The following article is posted with the kind permission of Roy Lilley, editor of nhsManagers.net:
‘Write about the CQC (them again) and I have to
prepare. I need to reinforce my inbox. I have never known an organisation to incite so much ire.
The inspected, the inspectors and the expectant all take to their keyboards. Tales of woe, tales of the expected and unexpected.
For the moment, I’m going to park the ‘futility of inspection’. We all know it doesn’t work. You either get it or you don’t.
If the CQC are to warrant a place at the table and their huge budget, they have to do something useful. They are not useful… and it may be be there fault.
Earlier this week I referred to the Competition and Markets Authority and their report on care-homes. Pretty grim reading.
Finding a care home for yer-granny, untangling entitlements and getting a feel for what is a good home and what isn’t, is, as the report says ‘overwhelming’. A situation made worse by contracts that vary from home to home.
Once in a home; it’s difficult to change a poor choice and there’s always the fear that complaining with result in subtle reprisals.
Rip-off pricing means the private sector is subsiding the skint, public sector. Sometime paying double for identical care.
Service users and their families find themselves in the Bermuda Triangle of Local Authorities as the commissioners and purchasers, consumer law (clunky and dense) and the aloof CQC.
Looking more widely at the landscape; funding is down
by 8%, costs are up. The CMA report tells us 75% of care home residents are LA funded and on average they are paying 10% less than their actual costs; a total deficit of £300m.
The consequence; care homes will reduce the number of LA clients they will take-on and the NHS will have to build bigger A&Es.
Is it any wonder the Times is reporting the care home giant, Four Seasons, is on the brink of collapse
. I wonder if the DH has a Plan B?
Is there a way out of this mess? Yes; give the CQC more powers. I bet you’d never expected me to say that!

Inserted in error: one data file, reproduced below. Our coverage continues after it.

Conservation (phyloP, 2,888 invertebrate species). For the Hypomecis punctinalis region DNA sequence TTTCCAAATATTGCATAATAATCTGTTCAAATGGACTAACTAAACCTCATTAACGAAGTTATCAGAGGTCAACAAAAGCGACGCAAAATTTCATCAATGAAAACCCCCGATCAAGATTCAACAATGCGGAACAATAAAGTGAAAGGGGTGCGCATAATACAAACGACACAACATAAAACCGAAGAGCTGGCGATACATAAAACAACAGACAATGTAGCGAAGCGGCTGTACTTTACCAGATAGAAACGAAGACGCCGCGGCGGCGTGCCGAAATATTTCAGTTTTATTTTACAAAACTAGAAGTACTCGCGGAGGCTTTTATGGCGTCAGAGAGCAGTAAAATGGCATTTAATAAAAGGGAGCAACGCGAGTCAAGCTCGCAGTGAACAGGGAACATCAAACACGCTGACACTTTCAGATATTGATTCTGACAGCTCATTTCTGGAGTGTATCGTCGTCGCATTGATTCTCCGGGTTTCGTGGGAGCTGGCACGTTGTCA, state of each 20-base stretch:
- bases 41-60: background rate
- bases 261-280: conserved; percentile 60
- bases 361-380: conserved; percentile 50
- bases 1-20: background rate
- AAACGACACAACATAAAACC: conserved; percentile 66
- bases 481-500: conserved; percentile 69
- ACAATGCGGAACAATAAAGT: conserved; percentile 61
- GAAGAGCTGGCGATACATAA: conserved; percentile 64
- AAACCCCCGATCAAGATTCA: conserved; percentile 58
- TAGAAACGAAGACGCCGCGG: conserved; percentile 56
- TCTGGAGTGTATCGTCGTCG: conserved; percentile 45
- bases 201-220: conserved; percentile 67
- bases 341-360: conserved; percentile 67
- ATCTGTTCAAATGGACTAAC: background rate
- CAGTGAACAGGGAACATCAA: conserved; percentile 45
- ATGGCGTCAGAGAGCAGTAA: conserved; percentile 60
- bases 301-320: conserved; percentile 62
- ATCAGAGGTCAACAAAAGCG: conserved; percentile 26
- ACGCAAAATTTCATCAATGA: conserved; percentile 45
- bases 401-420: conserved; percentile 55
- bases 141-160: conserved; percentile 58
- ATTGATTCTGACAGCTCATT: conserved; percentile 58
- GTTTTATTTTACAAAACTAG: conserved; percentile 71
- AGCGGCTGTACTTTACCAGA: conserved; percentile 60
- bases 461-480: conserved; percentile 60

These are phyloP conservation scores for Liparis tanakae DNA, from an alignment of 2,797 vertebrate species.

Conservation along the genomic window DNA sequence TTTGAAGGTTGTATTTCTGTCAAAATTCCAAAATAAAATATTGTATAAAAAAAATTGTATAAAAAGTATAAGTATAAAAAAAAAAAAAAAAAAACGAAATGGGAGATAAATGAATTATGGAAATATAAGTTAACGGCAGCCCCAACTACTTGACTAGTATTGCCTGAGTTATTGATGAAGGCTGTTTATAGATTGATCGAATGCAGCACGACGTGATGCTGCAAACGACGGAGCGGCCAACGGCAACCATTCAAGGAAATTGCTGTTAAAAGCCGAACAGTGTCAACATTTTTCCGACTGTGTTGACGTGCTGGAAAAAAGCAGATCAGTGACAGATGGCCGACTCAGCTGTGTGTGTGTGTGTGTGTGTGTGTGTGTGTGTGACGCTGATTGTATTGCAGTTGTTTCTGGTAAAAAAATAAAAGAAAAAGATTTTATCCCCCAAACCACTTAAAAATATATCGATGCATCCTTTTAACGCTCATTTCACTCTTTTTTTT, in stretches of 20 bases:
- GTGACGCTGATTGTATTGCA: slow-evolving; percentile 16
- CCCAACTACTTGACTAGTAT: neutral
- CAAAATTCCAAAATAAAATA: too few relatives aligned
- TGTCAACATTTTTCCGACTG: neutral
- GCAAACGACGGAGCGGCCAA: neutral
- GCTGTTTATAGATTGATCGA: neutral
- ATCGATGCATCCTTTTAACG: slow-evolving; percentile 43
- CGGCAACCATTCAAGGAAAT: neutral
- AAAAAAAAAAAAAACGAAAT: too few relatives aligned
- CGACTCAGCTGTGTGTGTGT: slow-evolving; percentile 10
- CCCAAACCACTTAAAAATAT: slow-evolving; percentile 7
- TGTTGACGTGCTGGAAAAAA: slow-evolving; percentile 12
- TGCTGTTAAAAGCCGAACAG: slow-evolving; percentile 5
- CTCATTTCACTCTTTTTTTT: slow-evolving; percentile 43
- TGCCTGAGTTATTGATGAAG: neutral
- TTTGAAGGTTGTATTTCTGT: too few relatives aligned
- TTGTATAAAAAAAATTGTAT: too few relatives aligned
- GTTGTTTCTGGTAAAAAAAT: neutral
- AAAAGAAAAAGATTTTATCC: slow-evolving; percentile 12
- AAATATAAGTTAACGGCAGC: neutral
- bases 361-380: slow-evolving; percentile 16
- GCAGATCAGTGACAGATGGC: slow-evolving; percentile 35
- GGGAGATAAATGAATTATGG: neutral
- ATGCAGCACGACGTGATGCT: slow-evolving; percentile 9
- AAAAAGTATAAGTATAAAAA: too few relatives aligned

Their quest to ‘inspect’ quality into care homes is futile. Turning them into a proper regulator makes much more sense.
The CQC should have total powers over the sector. Clear accountability and someone to nail if it goes wrong.
I can think of a dozen new powers:
- Develop and publish an annual, independent, strategic assessment of the sector, with recommendations for government on the realistic cost of care and funding levels.
- Provide national model-contracts for care home providers, so the public know what to expect and where they stand.
- New powers to decline any home registration that does not have a CQC recommended safe staffing and skill-mix.
- End the difference between care homes and nursing homes.
- Develop accredited training for the care-home sector workforce.
- Publish clearer ‘Which’ style reports on care homes, making it easier for families to chose through an improved, user friendly website and help line.
- Publish ‘advisories’ on the viability of care home operators and prepare contingency plans for failure.
- Create a centre of excellence making it easy to find and share best practice.
- Provide an easy to navigate complaints and dispute resolution service.
- Create an identifiable, accessible local presence, that includes elected members, to improve public confidence in the CQC and democratic accountability.
- New powers to prevent differential charging between the LA and private sector clients.
- Powers to require care-home providers to post a performance bond to guard against the cost of failure.
Focussing these functions, in one place, makes one organisation accountable for the care home market, its conduct and it gives the CQC something useful to do…’